One of the group’s main concern was the DIS held suspects for over 48 hours for interviews. Established under the Intelligence and Security Service Act, the Directorate of Intelligence and Security (DIS) has powers to arrest with or without a warrant.
The group said the “DIS usually requests individuals to come in for an interview and has no powers to detain anyone beyond 48 hours; any overnight detention would take place in regular police stations.”
The Group was able to visit the DIS facilities in Sebele and received numerous testimonies from persons who have been taken there for interviewing, making it evident that individuals can be detained in the facility even if the detention does not last more than few hours.
Moreover, while arrest without a warrant is permissible only when there is a reasonable suspicion of a crime being committed, the evidence received indicates that arrests without a warrant are a rule rather than an exception, in contravention to article 9 of the Covenant.
Even short periods of detention constitute deprivation of liberty when a person is not free to leave at will and in all those instances when safeguards against arbitrary detention are violated, also such short periods may amount to arbitrary deprivation of liberty.
The group also learned of instances when persons were taken to DIS for interviewing without being given the possibility to notify their next of kin and that while individuals are allowed to consult their lawyers prior to being interviewed, lawyers are not allowed to be present during the interviews.
The UN Working Group on Arbitrary Detention mentioned they will continue engaging in the constructive dialogue with the Government of Botswana over the following months while they determine their final conclusions in relation to the country visit.
Standard Chartered Bank Botswana (SCBB) has informed the government that it will not be accepting new loan applications for the Government Employees Motor Vehicle and Residential Property Advance Scheme (GEMVAS and LAMVAS) facility.
This emerges in a correspondence between Acting Permanent Secretary in the Ministry of Finance Boniface Mphetlhe and some government departments. In a letter he wrote recently to government departments informing them of the decision, Mphetlhe indicated that the Ministry received a request from the Bank to consider reviewing GEMVAS and LAMVAS agreement.
He said: “In summary SCBB requested the following; Government should consider reviewing GEMVAS and LAMVAS interest rate from prime plus 0.5% to prime plus 2%.” The Bank indicated that the review should be both for existing GEMVAS and LAMVAS clients and potential customers going forward.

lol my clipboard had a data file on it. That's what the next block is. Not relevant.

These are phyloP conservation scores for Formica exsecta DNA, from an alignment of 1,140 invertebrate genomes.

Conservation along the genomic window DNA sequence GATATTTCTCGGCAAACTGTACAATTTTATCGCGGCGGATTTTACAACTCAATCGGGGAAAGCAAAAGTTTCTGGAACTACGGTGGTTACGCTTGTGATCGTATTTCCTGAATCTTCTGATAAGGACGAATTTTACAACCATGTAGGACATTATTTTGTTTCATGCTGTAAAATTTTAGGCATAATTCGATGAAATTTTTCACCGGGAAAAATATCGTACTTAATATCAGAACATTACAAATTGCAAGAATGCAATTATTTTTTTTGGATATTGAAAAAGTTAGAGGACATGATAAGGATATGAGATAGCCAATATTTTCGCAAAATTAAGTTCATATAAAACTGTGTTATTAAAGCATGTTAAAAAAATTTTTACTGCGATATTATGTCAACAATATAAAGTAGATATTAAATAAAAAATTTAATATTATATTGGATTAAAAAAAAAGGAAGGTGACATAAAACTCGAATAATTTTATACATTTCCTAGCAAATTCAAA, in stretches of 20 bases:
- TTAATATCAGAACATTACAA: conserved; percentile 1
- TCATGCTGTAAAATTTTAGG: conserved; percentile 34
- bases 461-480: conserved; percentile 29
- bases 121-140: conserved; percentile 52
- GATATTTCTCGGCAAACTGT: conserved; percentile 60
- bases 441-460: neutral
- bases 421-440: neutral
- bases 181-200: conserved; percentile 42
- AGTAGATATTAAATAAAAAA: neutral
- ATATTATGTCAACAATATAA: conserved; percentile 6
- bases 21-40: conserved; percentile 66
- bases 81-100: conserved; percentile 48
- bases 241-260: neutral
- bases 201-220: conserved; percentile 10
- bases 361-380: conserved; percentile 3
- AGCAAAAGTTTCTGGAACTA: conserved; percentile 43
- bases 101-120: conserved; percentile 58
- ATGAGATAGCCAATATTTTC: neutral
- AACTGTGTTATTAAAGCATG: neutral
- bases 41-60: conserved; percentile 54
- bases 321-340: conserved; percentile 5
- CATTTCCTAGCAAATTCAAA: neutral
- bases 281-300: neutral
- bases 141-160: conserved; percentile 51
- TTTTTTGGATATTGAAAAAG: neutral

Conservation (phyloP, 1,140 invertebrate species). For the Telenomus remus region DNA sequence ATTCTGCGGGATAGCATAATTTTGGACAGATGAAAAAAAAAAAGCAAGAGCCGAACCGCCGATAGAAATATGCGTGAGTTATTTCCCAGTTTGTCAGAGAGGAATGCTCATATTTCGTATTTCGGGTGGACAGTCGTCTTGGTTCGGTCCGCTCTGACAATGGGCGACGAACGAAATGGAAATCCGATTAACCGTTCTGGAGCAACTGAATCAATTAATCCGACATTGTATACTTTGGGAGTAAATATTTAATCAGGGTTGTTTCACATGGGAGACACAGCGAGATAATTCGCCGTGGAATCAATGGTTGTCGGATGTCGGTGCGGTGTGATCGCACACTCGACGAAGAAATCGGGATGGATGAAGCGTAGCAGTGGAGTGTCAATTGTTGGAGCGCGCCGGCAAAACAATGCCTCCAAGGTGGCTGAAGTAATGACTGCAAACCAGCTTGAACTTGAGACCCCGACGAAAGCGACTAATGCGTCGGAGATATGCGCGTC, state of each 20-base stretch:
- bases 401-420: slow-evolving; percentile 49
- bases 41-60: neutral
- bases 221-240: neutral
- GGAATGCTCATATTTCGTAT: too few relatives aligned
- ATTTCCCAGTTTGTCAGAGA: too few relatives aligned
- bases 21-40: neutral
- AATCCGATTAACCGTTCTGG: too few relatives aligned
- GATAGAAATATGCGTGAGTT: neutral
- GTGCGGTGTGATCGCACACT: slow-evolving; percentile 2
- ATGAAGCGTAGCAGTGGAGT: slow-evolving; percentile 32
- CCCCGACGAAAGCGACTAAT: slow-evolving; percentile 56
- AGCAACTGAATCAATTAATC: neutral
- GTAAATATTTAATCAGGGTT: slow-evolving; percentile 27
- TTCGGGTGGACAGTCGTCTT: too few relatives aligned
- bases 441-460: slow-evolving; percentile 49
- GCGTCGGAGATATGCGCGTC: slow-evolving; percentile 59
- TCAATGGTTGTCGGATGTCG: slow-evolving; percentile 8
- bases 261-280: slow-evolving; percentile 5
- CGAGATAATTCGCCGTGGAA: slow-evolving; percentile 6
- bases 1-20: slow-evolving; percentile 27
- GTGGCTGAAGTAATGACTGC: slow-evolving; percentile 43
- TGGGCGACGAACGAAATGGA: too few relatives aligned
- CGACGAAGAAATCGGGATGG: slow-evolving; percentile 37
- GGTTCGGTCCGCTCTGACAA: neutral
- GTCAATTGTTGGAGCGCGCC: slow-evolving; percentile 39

Mphetlhe said the Bank informed the Ministry that the current GEMVAS and LAMVAS interest rate structure results into them making losses, “as the cost of loa disbursements is higher that their end collections.”
He said it also requested that the loan tenure for the residential property loans to be increased from 20 to 25 years and the loan tenure for new motor vehicles loans to be increased from 60 months to 72 months.
Mphetlhe indicated that the Bank’s request has been duly forwarded to the Directorate of Public Service Management for consideration, since GEMVAS and LAMVAS is a Condition of Service Scheme. He saidthe Bank did also inform the Ministry that if the matter is not resolved by the 6th June, 2022, they would cease receipt of new GEMVAS and LAMVAS loan applications.
“A follow up virtual meeting was held to discuss their resolution and SCB did confirm that they will not be accepting any new loans from GEMVAS and LAMVAS. The decision includes top-up advances,” said Mphetlhe. He advised civil servants to consider applying for loans from other banks.
In a letter addressed to the Ministry, SCBB Chief Executive Officer Mpho Masupe informed theministry that, “Reference is made to your letter dated 18th March 2022 wherein the Ministry had indicated that feedback to our proposal on the above subject is being sought.”
In thesame letter dated 10 May 2022, Masupe stated that the Bank was requesting for an update on the Ministry’s engagements with the relevant stakeholder (Directorate of Public Service Management) and provide an indicative timeline for conclusion.
He said the “SCBB informs the Ministry of its intention to cease issuance of new loans to applicants from 6th June 2022 in absence of any feedback on the matter and closure of the discussions between the two parties.” Previously, Masupe had also had requested the Ministry to consider a review of clause 3 of the agreement which speaks to the interest rate charged on the facilities.
Masupe indicated in the letter dated 21 December 2021 that although all the Banks in the market had signed a similar agreement, subject to amendments that each may have requested. “We would like to suggest that our review be considered individually as opposed to being an industry position as we are cognisant of the requirements of section 25 of the Competition Act of 2018 which discourages fixing of pricing set for consumers,” he said.
He added that,“In this way,clients would still have the opportunity to shop around for more favourable pricing and the other Banks, may if they wish to, similarly, individually approach your office for a review of their pricing to the extent that they deem suitable for their respective organisations.”
Masupe also stated that: “On the issue of our request for the revision of the Interest Rate, we kindly request for an increase from the current rate of prime plus 0.5% to prime plus 2%, with no other increases during the loan period.” The Bank CEO said the rationale for the request to review pricing is due to the current construct of the GEMVAS scheme which is currently structured in a way that is resulting in the Bank making a loss.
“The greater part of the GEMVAS portfolio is the mortgage boo which constitutes 40% of the Bank’s total mortgage portfolio,” said Masupe. He saidthe losses that the Bank is incurring are as a result of the legacy pricing of prime plus 0% as the 1995 agreement which a slight increase in the August 2018 agreement to prime plus 0.5%.